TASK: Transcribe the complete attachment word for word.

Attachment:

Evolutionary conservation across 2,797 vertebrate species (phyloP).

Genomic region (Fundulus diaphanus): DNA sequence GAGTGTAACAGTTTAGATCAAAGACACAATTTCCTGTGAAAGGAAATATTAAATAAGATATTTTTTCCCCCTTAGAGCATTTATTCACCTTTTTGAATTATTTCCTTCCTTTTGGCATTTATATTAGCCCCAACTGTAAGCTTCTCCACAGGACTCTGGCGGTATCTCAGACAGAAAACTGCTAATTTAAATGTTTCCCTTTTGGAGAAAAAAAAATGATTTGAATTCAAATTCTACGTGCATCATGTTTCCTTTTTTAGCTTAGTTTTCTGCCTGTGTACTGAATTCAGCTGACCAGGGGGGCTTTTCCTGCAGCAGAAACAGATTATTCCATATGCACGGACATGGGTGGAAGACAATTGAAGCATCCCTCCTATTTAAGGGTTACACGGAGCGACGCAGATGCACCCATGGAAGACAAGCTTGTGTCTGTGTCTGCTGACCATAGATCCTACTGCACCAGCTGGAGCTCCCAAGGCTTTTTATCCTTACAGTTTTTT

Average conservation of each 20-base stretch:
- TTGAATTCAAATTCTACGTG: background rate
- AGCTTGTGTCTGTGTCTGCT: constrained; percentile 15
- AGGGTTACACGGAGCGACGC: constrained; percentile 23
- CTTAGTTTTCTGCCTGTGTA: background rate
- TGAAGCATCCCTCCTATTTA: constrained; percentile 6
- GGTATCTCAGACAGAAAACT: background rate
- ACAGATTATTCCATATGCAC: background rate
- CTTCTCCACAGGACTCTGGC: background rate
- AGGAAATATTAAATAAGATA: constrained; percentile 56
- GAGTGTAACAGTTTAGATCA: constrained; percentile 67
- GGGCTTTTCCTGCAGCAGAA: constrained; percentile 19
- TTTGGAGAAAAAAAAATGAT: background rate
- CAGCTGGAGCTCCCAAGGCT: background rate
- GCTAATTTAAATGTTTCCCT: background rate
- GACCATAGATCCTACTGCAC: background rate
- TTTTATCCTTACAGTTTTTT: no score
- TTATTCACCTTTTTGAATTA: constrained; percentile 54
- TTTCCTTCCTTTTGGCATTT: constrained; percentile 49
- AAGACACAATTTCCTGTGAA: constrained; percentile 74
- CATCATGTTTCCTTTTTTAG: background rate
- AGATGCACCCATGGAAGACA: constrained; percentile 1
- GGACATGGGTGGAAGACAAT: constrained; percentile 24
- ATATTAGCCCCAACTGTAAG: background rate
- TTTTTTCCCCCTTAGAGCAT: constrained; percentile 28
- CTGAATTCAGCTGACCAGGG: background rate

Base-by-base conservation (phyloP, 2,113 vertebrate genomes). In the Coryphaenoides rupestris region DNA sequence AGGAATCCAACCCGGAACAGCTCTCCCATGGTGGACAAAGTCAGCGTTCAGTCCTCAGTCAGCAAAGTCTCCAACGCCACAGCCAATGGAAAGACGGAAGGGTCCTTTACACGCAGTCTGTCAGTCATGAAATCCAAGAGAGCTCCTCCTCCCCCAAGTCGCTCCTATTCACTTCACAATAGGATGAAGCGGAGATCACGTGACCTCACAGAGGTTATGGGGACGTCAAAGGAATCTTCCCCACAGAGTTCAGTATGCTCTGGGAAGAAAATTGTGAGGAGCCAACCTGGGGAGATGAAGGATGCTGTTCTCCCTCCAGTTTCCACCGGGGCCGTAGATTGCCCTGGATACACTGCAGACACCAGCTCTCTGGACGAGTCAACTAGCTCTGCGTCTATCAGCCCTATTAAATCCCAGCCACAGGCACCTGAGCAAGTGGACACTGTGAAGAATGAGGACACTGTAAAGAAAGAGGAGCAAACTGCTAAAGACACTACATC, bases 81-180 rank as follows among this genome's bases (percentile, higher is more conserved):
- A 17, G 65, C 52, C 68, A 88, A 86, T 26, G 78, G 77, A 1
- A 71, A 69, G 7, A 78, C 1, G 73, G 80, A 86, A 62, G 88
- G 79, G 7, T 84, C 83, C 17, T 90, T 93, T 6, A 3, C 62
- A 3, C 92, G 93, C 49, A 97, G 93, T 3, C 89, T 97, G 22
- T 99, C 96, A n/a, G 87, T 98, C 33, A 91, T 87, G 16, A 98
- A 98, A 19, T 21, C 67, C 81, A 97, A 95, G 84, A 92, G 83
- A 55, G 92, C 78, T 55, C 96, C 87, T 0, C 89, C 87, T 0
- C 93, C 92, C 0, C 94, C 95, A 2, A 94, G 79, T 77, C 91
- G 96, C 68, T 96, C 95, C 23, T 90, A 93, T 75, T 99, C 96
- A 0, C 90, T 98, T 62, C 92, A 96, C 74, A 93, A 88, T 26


Evolutionary conservation across 2,797 vertebrate species (phyloP).

Genomic region (Fundulus diaphanus): DNA sequence GAGTGTAACAGTTTAGATCAAAGACACAATTTCCTGTGAAAGGAAATATTAAATAAGATATTTTTTCCCCCTTAGAGCATTTATTCACCTTTTTGAATTATTTCCTTCCTTTTGGCATTTATATTAGCCCCAACTGTAAGCTTCTCCACAGGACTCTGGCGGTATCTCAGACAGAAAACTGCTAATTTAAATGTTTCCCTTTTGGAGAAAAAAAAATGATTTGAATTCAAATTCTACGTGCATCATGTTTCCTTTTTTAGCTTAGTTTTCTGCCTGTGTACTGAATTCAGCTGACCAGGGGGGCTTTTCCTGCAGCAGAAACAGATTATTCCATATGCACGGACATGGGTGGAAGACAATTGAAGCATCCCTCCTATTTAAGGGTTACACGGAGCGACGCAGATGCACCCATGGAAGACAAGCTTGTGTCTGTGTCTGCTGACCATAGATCCTACTGCACCAGCTGGAGCTCCCAAGGCTTTTTATCCTTACAGTTTTTT

Average conservation of each 20-base stretch:
- TTGAATTCAAATTCTACGTG: background rate
- AGCTTGTGTCTGTGTCTGCT: constrained; percentile 15
- AGGGTTACACGGAGCGACGC: constrained; percentile 23
- CTTAGTTTTCTGCCTGTGTA: background rate
- TGAAGCATCCCTCCTATTTA: constrained; percentile 6
- GGTATCTCAGACAGAAAACT: background rate
- ACAGATTATTCCATATGCAC: background rate
- CTTCTCCACAGGACTCTGGC: background rate
- AGGAAATATTAAATAAGATA: constrained; percentile 56
- GAGTGTAACAGTTTAGATCA: constrained; percentile 67
- GGGCTTTTCCTGCAGCAGAA: constrained; percentile 19
- TTTGGAGAAAAAAAAATGAT: background rate
- CAGCTGGAGCTCCCAAGGCT: background rate
- GCTAATTTAAATGTTTCCCT: background rate
- GACCATAGATCCTACTGCAC: background rate
- TTTTATCCTTACAGTTTTTT: no score
- TTATTCACCTTTTTGAATTA: constrained; percentile 54
- TTTCCTTCCTTTTGGCATTT: constrained; percentile 49
- AAGACACAATTTCCTGTGAA: constrained; percentile 74
- CATCATGTTTCCTTTTTTAG: background rate
- AGATGCACCCATGGAAGACA: constrained; percentile 1
- GGACATGGGTGGAAGACAAT: constrained; percentile 24
- ATATTAGCCCCAACTGTAAG: background rate
- TTTTTTCCCCCTTAGAGCAT: constrained; percentile 28
- CTGAATTCAGCTGACCAGGG: background rate

Base-by-base conservation (phyloP, 2,113 vertebrate genomes). In the Coryphaenoides rupestris region DNA sequence AGGAATCCAACCCGGAACAGCTCTCCCATGGTGGACAAAGTCAGCGTTCAGTCCTCAGTCAGCAAAGTCTCCAACGCCACAGCCAATGGAAAGACGGAAGGGTCCTTTACACGCAGTCTGTCAGTCATGAAATCCAAGAGAGCTCCTCCTCCCCCAAGTCGCTCCTATTCACTTCACAATAGGATGAAGCGGAGATCACGTGACCTCACAGAGGTTATGGGGACGTCAAAGGAATCTTCCCCACAGAGTTCAGTATGCTCTGGGAAGAAAATTGTGAGGAGCCAACCTGGGGAGATGAAGGATGCTGTTCTCCCTCCAGTTTCCACCGGGGCCGTAGATTGCCCTGGATACACTGCAGACACCAGCTCTCTGGACGAGTCAACTAGCTCTGCGTCTATCAGCCCTATTAAATCCCAGCCACAGGCACCTGAGCAAGTGGACACTGTGAAGAATGAGGACACTGTAAAGAAAGAGGAGCAAACTGCTAAAGACACTACATC, bases 81-180 rank as follows among this genome's bases (percentile, higher is more conserved):
- A 17, G 65, C 52, C 68, A 88, A 86, T 26, G 78, G 77, A 1
- A 71, A 69, G 7, A 78, C 1, G 73, G 80, A 86, A 62, G 88
- G 79, G 7, T 84, C 83, C 17, T 90, T 93, T 6, A 3, C 62
- A 3, C 92, G 93, C 49, A 97, G 93, T 3, C 89, T 97, G 22
- T 99, C 96, A n/a, G 87, T 98, C 33, A 91, T 87, G 16, A 98
- A 98, A 19, T 21, C 67, C 81, A 97, A 95, G 84, A 92, G 83
- A 55, G 92, C 78, T 55, C 96, C 87, T 0, C 89, C 87, T 0
- C 93, C 92, C 0, C 94, C 95, A 2, A 94, G 79, T 77, C 91
- G 96, C 68, T 96, C 95, C 23, T 90, A 93, T 75, T 99, C 96
- A 0, C 90, T 98, T 62, C 92, A 96, C 74, A 93, A 88, T 26